Hearing Assistance May Improve Doctor-Patient Encounters The quality of communication between doctors and their older patients affects the patients’ quality of care, but most research on doctor-patient communication usually overlooks hearing impairment—a prevalent, important and remediable influence on the quality of doctor-patient communication. New York University researchers reviewed published studies on doctor-patient communication that involved patients ... News in Brief
Free
News in Brief  |   July 01, 2017
Hearing Assistance May Improve Doctor-Patient Encounters
Author Notes
Article Information
Hearing & Speech Perception / News in Brief
News in Brief   |   July 01, 2017
Hearing Assistance May Improve Doctor-Patient Encounters
The ASHA Leader, July 2017, Vol. 22, 12. doi:10.1044/leader.NIB1.22072017.12
The ASHA Leader, July 2017, Vol. 22, 12. doi:10.1044/leader.NIB1.22072017.12
The quality of communication between doctors and their older patients affects the patients’ quality of care, but most research on doctor-patient communication usually overlooks hearing impairment—a prevalent, important and remediable influence on the quality of doctor-patient communication.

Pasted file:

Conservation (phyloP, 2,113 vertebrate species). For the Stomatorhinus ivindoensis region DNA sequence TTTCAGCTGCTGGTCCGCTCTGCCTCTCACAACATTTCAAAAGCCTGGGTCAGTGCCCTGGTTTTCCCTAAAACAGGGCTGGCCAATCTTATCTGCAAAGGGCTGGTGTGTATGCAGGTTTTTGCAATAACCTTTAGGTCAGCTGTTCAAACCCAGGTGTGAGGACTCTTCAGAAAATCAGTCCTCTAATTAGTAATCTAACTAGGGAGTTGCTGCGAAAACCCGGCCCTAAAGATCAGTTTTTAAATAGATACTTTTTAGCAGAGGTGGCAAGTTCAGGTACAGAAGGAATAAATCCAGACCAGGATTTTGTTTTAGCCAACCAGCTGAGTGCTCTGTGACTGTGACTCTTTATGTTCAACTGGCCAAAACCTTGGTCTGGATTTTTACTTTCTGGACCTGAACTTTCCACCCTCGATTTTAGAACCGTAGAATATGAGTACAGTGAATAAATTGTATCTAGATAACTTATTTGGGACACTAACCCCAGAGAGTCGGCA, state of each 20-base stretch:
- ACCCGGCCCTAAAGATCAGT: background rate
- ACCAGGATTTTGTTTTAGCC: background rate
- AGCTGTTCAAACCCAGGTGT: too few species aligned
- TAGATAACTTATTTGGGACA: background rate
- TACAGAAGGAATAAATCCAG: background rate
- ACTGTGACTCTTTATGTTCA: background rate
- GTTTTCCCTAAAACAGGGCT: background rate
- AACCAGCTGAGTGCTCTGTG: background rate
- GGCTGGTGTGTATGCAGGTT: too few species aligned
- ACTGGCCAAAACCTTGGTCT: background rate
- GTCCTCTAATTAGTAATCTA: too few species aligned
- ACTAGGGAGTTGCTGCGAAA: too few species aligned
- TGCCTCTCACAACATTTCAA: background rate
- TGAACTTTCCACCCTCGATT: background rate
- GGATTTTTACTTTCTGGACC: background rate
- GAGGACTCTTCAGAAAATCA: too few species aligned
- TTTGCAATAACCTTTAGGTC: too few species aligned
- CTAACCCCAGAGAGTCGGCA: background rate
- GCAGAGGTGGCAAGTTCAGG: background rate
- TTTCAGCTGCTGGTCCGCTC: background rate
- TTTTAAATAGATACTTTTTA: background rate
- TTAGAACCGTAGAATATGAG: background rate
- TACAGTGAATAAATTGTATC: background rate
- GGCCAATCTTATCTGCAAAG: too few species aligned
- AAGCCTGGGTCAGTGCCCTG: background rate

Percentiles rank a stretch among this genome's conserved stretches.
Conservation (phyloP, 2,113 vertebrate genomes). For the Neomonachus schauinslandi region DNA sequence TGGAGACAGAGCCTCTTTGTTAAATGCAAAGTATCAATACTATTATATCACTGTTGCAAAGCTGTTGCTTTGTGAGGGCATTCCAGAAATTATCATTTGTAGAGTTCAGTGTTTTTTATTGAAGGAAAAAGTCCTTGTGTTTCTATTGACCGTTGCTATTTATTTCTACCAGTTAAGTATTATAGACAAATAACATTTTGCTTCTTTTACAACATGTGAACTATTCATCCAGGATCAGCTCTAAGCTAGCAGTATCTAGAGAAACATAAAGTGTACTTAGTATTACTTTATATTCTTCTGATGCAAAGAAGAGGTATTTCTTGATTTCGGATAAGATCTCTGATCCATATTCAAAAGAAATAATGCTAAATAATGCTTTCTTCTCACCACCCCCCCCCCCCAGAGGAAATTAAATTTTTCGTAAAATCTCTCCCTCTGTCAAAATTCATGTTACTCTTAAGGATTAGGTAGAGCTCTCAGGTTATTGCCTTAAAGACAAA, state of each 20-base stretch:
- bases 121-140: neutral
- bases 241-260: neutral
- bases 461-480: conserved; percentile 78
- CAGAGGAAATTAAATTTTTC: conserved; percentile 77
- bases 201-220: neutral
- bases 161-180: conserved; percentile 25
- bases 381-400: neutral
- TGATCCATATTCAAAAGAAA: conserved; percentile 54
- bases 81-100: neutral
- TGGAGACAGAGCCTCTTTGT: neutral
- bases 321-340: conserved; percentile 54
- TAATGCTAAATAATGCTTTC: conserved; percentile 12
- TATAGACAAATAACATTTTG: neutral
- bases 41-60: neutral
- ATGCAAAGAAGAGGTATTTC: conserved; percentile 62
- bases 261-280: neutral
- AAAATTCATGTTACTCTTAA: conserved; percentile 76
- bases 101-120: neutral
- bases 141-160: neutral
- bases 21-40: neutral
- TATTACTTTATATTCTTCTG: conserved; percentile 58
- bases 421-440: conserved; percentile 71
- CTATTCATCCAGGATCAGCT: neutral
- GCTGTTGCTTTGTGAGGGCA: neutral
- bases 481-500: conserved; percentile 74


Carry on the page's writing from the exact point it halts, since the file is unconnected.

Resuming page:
New York University researchers reviewed published studies on doctor-patient communication that involved patients at least 60 years old. Only 16 of the 67 studies (23.9 percent) included any mention of hearing loss. Four studies specifically excluded people with hearing loss.
Three studies reported an association between hearing loss and quality of care, but researchers in only one of those studies offered any kind of hearing assistance to see if it would improve communication.
Not surprisingly, that one study found that hearing assistance improved patients’ understanding.
The findings, published in the Journal of the American Geriatrics Society, suggest that adding strategies to enhance communication (see “Amplifying Patient Care”) can improve the quality of clinical encounters. An accompanying editorial suggests that these strategies can be low- or no-cost and simple, such as minimizing ambient noise, speaking face-to-face, and printing patient education materials in large print.
0 Comments
Submit a Comment
Submit A Comment
Name
Comment Title
Comment


This feature is available to Subscribers Only
Sign In or Create an Account ×
FROM THIS ISSUE
July 2017
Volume 22, Issue 7